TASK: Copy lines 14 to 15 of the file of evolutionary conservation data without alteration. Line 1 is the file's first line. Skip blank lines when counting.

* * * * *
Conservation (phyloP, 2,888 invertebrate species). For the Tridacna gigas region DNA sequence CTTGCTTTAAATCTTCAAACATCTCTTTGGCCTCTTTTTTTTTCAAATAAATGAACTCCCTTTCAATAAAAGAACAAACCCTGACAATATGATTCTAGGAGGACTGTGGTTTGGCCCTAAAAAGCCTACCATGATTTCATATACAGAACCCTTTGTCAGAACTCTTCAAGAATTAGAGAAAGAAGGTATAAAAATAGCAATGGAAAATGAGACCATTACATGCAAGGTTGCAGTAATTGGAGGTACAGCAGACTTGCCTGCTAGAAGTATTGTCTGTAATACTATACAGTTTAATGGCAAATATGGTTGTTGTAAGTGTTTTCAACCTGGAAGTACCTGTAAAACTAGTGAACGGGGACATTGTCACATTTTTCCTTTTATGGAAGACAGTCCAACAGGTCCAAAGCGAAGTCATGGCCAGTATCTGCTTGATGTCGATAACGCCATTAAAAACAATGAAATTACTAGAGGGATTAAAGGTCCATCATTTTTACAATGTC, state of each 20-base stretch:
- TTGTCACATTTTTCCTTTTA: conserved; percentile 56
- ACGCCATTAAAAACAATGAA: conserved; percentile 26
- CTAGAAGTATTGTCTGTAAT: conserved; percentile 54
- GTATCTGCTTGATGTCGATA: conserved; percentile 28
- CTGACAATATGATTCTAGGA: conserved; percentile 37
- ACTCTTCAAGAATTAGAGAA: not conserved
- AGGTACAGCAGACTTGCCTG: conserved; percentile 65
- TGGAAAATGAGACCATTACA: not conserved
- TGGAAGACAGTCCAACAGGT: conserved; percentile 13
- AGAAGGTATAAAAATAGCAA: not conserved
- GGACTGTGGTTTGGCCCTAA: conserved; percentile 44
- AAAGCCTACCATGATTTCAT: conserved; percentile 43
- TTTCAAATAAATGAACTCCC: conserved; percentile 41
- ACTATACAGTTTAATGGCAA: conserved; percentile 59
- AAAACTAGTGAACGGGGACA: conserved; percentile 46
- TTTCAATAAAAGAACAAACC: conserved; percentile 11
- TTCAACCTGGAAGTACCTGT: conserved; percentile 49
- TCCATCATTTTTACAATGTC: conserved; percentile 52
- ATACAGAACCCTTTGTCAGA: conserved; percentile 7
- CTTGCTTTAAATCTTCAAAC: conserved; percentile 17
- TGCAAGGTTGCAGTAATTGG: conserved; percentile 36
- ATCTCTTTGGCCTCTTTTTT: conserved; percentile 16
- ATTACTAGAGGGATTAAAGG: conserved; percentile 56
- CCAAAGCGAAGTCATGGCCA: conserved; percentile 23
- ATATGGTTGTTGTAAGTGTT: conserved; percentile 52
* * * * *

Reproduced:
- TTTCAAATAAATGAACTCCC: conserved; percentile 41
- ACTATACAGTTTAATGGCAA: conserved; percentile 59